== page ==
Spiritual Life/Our Lady's Chapel
Rooted and grounded in the Catholic faith traditions, St. Thomas More School seeks to engage students' spiritual life, some of whom come to us from varying religious backgrounds, by the chrisms of our patron Saint Thomas More, who stated, “The whole fruit of their [educational] endeavors should consist in the testimony of God and a good conscience. Thus they will be inwardly calm and at peace and neither stirred by praise of flatterers nor stung by the follies of unlearned mockers of learning.” — Letter to William Gonell, his children’s tutor, May 22, 1518.
About St. Thomas More
Saint Thomas More was born in London on February 7, circa 1477. The son of Sir John More, a barrister and judge, Thomas More attended Oxford University and began training for a legal career in 1494. While studying law he found himself drawn to the monastic life and even entered a Carthusian monastery. The habits of prayer, fasting and penance would stay with him the rest of his life, but his desire to serve his country became too strong. He returned to his law studies and entered the bar in 1501. After serving in Parliament, he became an under-sheriff of London in 1510. As under-sheriff he built a reputation for fairness and support of the poor. In 1515 he rose in reputation as a member of a delegation to Flanders sent by the king to settle disputes in the wool trade. By 1518 he had entered the service of King Henry VIII as royal councilor and ambassador. He was knighted and made under-treasurer in 1521. Henry VIII sought More's assistance in writing Defence of the Seven Sacraments, a repudiation of Martin Luther. When Luther replied, it was More who wrote the response under a pseudonym. In 1523 he was made Speaker of the House of Commons and later was named Chancellor of the Duchy of Lancaster serving from 1525 to 1529.
Despite More's refusal to endorse the king's petition to the Pope for annulment of his marriage to Katherine of Aragon in 1527, he became Lord Chancellor after Cardinal Wolsey was dismissed late in 1529. He was the first layman to hold the title. Each year since 1527, Henry VIII's dispute with the Roman Catholic Church had become more antagonistic and in 1532 More resigned claiming to be of ill health. It is more likely that he was unable to support the king's desire to break with the Church. In June 1533, Henry VIII noted that More refused to attend the coronation of his new wife Anne Boleyn, and soon he found himself listed among the king's Catholic enemies. In April 1534, More was imprisoned for refusing to swear to the Oath of Supremacy, the preamble to a law called the Act of Succession. The oath stated that Henry VIII ranked above all foreign rulers, including the pope. More was convicted of high treason on perjured evidence and was beheaded outside the Tower of London on July 6, 1535. His final words were, "The King's good servant, but God's First."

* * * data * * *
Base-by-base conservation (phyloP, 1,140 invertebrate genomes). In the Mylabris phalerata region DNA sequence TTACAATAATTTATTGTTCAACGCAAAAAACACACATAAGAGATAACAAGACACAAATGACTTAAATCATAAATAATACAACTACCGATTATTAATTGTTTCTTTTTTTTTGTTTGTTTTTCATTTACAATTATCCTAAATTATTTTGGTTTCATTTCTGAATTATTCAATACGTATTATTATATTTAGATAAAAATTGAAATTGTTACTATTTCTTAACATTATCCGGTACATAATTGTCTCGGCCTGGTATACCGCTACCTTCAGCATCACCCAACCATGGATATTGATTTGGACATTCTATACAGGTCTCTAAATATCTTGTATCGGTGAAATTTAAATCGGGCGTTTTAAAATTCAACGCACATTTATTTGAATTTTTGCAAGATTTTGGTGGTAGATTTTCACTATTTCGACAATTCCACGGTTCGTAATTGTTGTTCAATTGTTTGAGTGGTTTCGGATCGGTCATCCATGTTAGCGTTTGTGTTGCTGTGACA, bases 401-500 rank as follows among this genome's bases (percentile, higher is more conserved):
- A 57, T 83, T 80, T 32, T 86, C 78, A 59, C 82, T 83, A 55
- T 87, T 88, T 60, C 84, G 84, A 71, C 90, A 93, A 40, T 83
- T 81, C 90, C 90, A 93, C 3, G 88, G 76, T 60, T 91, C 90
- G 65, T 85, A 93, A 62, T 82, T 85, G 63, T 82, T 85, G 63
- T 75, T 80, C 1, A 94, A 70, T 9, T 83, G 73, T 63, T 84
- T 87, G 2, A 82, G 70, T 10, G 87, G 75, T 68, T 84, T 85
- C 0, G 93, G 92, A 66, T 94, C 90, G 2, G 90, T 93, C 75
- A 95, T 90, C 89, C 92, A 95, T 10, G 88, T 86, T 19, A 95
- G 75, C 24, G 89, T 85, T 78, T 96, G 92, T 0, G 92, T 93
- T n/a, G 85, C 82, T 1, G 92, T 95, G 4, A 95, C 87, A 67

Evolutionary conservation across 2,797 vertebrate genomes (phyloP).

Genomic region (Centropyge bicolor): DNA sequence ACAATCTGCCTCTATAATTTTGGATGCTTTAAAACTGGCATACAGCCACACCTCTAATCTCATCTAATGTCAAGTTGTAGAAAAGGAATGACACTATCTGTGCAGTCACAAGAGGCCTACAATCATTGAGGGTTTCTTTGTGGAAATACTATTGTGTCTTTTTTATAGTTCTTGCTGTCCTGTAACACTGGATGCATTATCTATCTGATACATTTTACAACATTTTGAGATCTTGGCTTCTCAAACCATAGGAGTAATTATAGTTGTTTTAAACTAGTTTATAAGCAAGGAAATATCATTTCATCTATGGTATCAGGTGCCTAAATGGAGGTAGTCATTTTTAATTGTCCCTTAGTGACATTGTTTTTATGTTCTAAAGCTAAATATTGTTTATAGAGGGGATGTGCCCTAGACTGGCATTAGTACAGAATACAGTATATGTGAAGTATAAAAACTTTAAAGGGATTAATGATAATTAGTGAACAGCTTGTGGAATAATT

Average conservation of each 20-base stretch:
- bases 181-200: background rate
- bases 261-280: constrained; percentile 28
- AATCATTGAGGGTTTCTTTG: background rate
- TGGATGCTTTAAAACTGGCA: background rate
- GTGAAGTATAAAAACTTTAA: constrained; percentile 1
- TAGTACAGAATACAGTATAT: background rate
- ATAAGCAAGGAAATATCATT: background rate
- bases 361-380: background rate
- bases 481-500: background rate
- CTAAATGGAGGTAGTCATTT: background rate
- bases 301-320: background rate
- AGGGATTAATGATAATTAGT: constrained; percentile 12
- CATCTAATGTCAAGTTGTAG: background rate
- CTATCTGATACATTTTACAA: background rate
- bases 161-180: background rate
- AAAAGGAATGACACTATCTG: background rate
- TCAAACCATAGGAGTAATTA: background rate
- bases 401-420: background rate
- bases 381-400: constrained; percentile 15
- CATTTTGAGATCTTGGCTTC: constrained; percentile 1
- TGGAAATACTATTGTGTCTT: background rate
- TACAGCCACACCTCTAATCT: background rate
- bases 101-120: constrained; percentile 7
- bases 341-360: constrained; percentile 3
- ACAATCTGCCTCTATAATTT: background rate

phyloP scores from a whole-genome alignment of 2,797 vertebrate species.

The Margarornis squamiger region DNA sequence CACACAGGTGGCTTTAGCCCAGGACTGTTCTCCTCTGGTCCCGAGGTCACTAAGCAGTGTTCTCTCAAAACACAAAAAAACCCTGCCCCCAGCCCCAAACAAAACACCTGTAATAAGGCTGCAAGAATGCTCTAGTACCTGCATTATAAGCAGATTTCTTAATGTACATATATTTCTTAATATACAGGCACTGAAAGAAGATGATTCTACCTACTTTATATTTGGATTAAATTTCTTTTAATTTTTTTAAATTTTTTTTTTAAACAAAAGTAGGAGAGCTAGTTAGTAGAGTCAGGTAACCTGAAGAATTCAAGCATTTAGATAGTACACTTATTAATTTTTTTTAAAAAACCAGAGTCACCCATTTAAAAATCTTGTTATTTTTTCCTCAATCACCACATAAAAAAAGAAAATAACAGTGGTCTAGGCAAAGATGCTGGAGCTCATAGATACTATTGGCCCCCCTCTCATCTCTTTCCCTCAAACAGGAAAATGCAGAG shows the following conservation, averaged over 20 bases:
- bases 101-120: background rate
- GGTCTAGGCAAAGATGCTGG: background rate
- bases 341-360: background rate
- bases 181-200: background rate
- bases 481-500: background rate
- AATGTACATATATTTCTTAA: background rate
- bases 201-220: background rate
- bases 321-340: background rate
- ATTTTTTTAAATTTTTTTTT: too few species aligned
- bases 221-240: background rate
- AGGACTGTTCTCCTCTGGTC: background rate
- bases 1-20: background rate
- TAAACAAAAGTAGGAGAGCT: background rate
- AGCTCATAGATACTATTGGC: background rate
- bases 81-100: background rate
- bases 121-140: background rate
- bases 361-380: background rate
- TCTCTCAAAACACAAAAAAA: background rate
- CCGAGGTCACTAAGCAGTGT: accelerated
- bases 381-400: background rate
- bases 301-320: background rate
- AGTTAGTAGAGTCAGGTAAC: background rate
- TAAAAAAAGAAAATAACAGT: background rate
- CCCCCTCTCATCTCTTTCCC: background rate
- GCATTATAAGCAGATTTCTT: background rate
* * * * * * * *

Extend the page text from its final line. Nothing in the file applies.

Thomas More has since become an example of the individual who placed conscience above the claims of secular authority. It was because of these strong beliefs and his martyrdom that the Catholic Church declared him a saint in 1935.
More's personality combined intense concern for the problems of his day and spiritual detachment from worldly affairs. He was a devoted family man, and lived a plain and simple private life. He was famed for his merry wit. Yet to the people of his day, More was a contradictory figure - merriest when he seemed saddest and saddest when he appeared most happy. He was also a patron of the arts. His friends included the humanist Erasmus and the artist Han Hoblein.
More's sympathetic philosophy is best reflected in his book Utopia (written in Latin in 1516) an account of an ideal society with justice and equality for all citizens.